those provided to non-homeless students in Title
    I schools
  • Services that are not ordinarily provided to
    other Title I students and that are not
    available from other sources
  • Tutoring for homeless students in shelters and
    other locations where homeless students are living

29
30
Local McKinney-VentoHomeless Education Liaisons
  • Every LEA must designate a Liaison to serve
    students in homeless situations
  • Responsibilities of the Liaison
  • Ensure that children and youth in homeless
    situations are identified and reported
  • Ensure that homeless students enroll in and have
    full and equal opportunity to succeed in school
    (usually within 1 day)
  • Link with educational services, including Title
    I, preschool, special education, and health
    services
  • Link with community services, including medical,
    dental, mental health, etc.

30
31
Local McKinney-VentoHomeless Education Liaisons
  • Post public notice of educational rights
    (FREE posters at http//www.serve.org/n
    che/products.php)
  • Resolve disputes at district level
  • Inform parents, guardians, or youth of
    educational rights, including transportation
    services to the school of origin
  • Visit www.serve.org/nche for Best Practices
  • School Selection for Students in Out of Home Care
  • Child Welfare Professionals the McKinney-Vento
    Act Q A
  • LIBRARY Info. by Topic

31
32
Transportation Key Provisions
  • School districts must eliminate transportation
    barriers to the school enrollment and retention
    of students experiencing homelessness
  • LEAs must provide students experiencing
    homelessness with transportation to and
    from their
    school of origin
  • at a parents or guardians request
  • at the liaisons request, for unaccompanied youth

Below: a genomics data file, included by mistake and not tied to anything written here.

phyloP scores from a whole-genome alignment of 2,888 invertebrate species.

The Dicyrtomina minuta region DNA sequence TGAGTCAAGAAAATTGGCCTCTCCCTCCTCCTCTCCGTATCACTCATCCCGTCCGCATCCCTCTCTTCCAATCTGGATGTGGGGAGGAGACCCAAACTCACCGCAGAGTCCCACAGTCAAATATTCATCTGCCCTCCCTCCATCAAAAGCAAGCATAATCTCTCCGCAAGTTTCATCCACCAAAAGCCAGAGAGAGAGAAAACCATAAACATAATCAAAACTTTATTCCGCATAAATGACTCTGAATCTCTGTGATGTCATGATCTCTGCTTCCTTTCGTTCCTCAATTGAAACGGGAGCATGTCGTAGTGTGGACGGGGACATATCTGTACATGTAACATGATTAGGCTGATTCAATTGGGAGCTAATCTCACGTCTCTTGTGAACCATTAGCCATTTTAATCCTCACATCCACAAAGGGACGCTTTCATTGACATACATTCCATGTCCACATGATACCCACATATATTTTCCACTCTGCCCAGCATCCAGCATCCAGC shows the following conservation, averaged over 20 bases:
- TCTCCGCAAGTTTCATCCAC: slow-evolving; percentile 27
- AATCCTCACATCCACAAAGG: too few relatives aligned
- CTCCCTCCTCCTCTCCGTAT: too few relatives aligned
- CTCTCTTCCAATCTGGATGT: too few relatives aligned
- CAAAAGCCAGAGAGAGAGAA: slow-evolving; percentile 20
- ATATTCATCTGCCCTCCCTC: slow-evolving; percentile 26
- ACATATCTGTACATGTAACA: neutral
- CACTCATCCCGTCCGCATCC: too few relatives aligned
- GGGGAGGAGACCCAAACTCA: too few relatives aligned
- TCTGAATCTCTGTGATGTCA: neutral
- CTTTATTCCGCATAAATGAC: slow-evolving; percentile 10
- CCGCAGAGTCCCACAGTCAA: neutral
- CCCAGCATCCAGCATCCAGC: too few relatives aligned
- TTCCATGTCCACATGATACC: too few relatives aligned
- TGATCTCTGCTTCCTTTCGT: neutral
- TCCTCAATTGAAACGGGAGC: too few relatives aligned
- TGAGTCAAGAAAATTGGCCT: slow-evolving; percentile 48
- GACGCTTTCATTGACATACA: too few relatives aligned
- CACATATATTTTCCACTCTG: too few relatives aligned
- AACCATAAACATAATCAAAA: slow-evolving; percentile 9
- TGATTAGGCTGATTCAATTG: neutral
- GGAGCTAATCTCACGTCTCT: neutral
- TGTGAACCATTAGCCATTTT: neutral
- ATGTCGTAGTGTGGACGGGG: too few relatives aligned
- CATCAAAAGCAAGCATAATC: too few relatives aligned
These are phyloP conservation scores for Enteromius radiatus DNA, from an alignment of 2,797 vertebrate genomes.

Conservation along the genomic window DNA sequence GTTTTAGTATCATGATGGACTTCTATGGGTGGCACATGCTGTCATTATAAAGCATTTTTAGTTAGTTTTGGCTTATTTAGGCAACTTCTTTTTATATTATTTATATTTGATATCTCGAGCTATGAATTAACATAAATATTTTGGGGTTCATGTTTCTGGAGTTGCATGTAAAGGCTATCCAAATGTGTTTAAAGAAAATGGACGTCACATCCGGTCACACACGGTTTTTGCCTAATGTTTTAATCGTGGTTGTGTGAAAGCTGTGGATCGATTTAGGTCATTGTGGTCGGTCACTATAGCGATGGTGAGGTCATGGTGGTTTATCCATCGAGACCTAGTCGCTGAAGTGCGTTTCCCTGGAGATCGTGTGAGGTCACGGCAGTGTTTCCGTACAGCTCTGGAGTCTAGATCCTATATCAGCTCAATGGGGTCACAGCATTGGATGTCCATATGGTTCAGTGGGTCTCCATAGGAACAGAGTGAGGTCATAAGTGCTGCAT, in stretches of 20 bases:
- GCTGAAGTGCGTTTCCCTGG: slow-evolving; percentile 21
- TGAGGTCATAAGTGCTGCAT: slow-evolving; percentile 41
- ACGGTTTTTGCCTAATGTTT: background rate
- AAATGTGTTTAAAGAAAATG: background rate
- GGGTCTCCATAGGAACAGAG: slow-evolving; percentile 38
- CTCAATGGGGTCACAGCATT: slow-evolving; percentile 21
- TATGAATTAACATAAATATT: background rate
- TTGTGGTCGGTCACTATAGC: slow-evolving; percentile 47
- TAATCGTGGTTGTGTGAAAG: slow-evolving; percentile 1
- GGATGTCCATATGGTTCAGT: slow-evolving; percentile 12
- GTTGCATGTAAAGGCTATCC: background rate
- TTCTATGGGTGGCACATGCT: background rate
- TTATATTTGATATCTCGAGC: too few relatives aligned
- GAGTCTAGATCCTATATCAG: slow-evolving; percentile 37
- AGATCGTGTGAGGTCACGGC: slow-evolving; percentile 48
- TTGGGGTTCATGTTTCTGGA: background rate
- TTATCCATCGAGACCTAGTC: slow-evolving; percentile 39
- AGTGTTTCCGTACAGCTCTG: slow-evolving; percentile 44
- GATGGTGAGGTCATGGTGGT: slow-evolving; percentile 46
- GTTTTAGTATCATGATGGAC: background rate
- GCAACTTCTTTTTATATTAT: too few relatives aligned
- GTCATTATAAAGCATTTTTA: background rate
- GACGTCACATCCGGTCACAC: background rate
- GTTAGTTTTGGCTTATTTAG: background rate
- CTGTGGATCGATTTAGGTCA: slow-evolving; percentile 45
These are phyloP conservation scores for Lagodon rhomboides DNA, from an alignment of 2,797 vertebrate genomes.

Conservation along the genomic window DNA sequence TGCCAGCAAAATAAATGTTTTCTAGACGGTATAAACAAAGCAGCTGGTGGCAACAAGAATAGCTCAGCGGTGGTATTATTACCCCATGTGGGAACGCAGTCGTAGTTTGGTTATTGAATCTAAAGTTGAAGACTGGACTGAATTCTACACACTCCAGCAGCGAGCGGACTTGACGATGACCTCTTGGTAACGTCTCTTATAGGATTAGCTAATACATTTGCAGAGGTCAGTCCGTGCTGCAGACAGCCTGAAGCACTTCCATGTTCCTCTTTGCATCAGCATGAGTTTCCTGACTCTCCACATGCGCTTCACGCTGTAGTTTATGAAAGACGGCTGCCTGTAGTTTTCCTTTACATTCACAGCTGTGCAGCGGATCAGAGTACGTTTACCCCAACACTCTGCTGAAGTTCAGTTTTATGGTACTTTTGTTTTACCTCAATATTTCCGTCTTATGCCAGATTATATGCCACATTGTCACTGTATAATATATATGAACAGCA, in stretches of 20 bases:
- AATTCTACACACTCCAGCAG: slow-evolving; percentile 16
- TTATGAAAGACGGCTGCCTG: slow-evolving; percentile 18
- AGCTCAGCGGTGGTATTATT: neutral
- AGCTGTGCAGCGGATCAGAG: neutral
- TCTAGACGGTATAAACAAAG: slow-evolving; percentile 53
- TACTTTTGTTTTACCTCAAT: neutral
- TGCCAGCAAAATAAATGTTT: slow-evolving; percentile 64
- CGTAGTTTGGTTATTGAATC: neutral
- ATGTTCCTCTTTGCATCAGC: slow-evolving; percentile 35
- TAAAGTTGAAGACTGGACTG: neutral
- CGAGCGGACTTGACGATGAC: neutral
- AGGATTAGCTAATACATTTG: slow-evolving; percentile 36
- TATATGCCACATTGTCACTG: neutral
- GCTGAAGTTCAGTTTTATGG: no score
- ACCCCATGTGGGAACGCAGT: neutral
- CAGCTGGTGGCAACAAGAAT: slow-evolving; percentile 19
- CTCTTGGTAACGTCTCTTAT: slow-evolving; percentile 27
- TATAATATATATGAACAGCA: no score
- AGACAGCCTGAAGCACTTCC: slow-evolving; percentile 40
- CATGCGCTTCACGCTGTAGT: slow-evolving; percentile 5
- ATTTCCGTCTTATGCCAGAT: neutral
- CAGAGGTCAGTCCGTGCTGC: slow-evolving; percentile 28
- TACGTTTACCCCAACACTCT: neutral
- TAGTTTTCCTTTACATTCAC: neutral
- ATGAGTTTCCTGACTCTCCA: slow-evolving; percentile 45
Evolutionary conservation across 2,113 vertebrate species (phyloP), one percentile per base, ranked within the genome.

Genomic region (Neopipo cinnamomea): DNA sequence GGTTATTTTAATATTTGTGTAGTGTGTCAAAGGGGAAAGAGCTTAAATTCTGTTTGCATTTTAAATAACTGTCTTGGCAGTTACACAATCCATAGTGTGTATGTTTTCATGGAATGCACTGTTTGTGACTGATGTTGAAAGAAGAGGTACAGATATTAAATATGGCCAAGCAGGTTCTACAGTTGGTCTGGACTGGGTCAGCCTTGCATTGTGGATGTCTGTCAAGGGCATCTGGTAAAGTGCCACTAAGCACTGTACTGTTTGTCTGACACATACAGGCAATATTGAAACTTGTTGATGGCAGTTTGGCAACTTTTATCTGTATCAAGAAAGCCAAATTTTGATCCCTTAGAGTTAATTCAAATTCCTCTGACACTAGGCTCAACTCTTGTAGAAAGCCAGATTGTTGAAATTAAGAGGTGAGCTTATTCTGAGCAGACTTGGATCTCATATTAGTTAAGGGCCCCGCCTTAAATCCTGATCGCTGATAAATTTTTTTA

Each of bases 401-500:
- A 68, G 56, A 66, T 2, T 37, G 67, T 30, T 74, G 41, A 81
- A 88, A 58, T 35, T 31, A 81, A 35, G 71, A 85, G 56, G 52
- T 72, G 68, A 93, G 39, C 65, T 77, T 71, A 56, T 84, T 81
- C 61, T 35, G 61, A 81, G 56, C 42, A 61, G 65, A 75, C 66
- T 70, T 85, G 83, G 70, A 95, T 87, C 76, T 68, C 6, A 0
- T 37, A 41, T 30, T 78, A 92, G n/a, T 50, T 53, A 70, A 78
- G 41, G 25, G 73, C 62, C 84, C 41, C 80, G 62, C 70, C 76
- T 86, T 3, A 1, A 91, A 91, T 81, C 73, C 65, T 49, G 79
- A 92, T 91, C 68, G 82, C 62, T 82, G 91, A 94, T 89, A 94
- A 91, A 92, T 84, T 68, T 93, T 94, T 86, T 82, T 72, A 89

• at a DHS caseworkers request
  • If the students temporary residence and the
    school of origin are in the same LEA, that LEA
    must provide or arrange transportation

32
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Transportation Key Provisions
  • If the student is living outside of the school of
    origins LEA, the LEA where the student is living
    and the school of origins LEA must determine how
    to divide the responsibility and share the cost,
    or they must share the cost equally
  • In addition to providing transportation to the
    school of origin, LEAs must provide
    transportation services to parents/guardians of
    homeless students to attend school meetings and
    teacher conferences, if requested
  • Schools that do not provide transportation to
    students must provide it for homeless students

33
34
Transportation Strategies
  • Develop close ties among local liaisons, school
    staff, pupil transportation staff, shelter
    workers and caseworkers
  • Re-route school buses (including special
    education, magnet school and other buses)
  • Develop agreements with school districts where
    homeless children cross district lines
  • Provide passes for public transportation
  • Use approved van or taxi services
  • Provide parents with pre-paid gas cards
  • Arrange rides with school staff

34
35
Resolution of Disputes Key
Provisions
  • Every state must establish and distribute dispute
    resolution procedures (www.michigan.gov/homeless)
  • When a dispute over enrollment arises, the
    student must be admitted immediately to the
    school of choice while the dispute is being
    resolved
  • Liaisons must ensure unaccompanied youth are
    enrolled immediately while a dispute is being
    resolved

35
36
Resolution of Disputes Key
Provisions
  • Whenever a school declines the school selection
    or service request of the parent/guardian of a
    homeless student, or when a dispute arises, the
    parent or guardian must be provided with a
    written explanation of the schools decision,
    including the right to appeal
  • The school must refer the child, youth, parent,
    or guardian to the liaison to carry out the
    dispute resolution process as expeditiously as
    possible
  • Documentation should be kept for all local
    liaison interventions with parentsnot just
    formal disputes (NCLB)

36
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FOCUS ON Title III Students Experiencing
Homelessness
37
38
Title III and Homeless Students
  • Immigrant and refugee children youth often
    experience higher rates of mobility and poverty
  • These are associated with learning difficulties,
    academic failure, and increased dropout rates
    very similar to families experiencing
    homelessness
  • Living conditions may make them eligible for
    services under the McKinney-Vento Homeless
    Assistance Act

38
39
Title III and Homeless Students (2)
  • McKinney-Vento services are designed to reduce
    academic barriers and have a positive impact on
    the educational outcomes of students experiencing
    homelessness
  • M-V services can also help create a safe and